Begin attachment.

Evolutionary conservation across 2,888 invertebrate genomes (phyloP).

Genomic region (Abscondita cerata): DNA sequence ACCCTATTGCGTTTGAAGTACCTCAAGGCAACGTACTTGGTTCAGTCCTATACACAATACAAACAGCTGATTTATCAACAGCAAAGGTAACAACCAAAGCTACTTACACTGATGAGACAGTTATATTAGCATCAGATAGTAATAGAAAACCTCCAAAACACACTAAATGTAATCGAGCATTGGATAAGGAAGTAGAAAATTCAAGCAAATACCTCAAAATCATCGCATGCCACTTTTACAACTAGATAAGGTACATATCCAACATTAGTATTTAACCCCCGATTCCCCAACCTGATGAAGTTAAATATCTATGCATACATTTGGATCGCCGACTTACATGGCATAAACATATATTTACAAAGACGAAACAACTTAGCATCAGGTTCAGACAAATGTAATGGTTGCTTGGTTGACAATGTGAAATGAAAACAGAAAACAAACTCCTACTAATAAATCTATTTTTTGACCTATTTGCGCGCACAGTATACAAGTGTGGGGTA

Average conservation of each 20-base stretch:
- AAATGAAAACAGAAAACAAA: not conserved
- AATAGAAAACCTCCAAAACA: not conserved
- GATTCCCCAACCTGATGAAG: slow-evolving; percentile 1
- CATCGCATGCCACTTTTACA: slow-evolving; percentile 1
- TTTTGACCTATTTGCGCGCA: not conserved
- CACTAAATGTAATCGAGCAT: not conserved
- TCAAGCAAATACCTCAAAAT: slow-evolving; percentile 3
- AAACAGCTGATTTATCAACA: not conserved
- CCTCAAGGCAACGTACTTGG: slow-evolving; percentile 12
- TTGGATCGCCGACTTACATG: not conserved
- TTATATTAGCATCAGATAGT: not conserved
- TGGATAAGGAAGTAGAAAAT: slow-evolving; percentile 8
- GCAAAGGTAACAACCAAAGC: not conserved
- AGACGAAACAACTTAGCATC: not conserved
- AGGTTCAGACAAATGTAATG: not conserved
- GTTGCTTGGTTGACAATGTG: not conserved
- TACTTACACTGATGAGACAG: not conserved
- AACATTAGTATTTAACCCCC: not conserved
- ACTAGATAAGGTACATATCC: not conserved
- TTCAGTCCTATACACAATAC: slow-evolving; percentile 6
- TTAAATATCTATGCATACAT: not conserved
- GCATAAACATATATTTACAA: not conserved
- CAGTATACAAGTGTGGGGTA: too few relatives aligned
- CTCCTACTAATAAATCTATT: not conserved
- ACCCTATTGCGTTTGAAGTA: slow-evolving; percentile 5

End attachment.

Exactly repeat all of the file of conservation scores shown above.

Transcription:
Evolutionary conservation across 2,888 invertebrate genomes (phyloP).

Genomic region (Abscondita cerata): DNA sequence ACCCTATTGCGTTTGAAGTACCTCAAGGCAACGTACTTGGTTCAGTCCTATACACAATACAAACAGCTGATTTATCAACAGCAAAGGTAACAACCAAAGCTACTTACACTGATGAGACAGTTATATTAGCATCAGATAGTAATAGAAAACCTCCAAAACACACTAAATGTAATCGAGCATTGGATAAGGAAGTAGAAAATTCAAGCAAATACCTCAAAATCATCGCATGCCACTTTTACAACTAGATAAGGTACATATCCAACATTAGTATTTAACCCCCGATTCCCCAACCTGATGAAGTTAAATATCTATGCATACATTTGGATCGCCGACTTACATGGCATAAACATATATTTACAAAGACGAAACAACTTAGCATCAGGTTCAGACAAATGTAATGGTTGCTTGGTTGACAATGTGAAATGAAAACAGAAAACAAACTCCTACTAATAAATCTATTTTTTGACCTATTTGCGCGCACAGTATACAAGTGTGGGGTA

Average conservation of each 20-base stretch:
- AAATGAAAACAGAAAACAAA: not conserved
- AATAGAAAACCTCCAAAACA: not conserved
- GATTCCCCAACCTGATGAAG: slow-evolving; percentile 1
- CATCGCATGCCACTTTTACA: slow-evolving; percentile 1
- TTTTGACCTATTTGCGCGCA: not conserved
- CACTAAATGTAATCGAGCAT: not conserved
- TCAAGCAAATACCTCAAAAT: slow-evolving; percentile 3
- AAACAGCTGATTTATCAACA: not conserved
- CCTCAAGGCAACGTACTTGG: slow-evolving; percentile 12
- TTGGATCGCCGACTTACATG: not conserved
- TTATATTAGCATCAGATAGT: not conserved
- TGGATAAGGAAGTAGAAAAT: slow-evolving; percentile 8
- GCAAAGGTAACAACCAAAGC: not conserved
- AGACGAAACAACTTAGCATC: not conserved
- AGGTTCAGACAAATGTAATG: not conserved
- GTTGCTTGGTTGACAATGTG: not conserved
- TACTTACACTGATGAGACAG: not conserved
- AACATTAGTATTTAACCCCC: not conserved
- ACTAGATAAGGTACATATCC: not conserved
- TTCAGTCCTATACACAATAC: slow-evolving; percentile 6
- TTAAATATCTATGCATACAT: not conserved
- GCATAAACATATATTTACAA: not conserved
- CAGTATACAAGTGTGGGGTA: too few relatives aligned
- CTCCTACTAATAAATCTATT: not conserved
- ACCCTATTGCGTTTGAAGTA: slow-evolving; percentile 5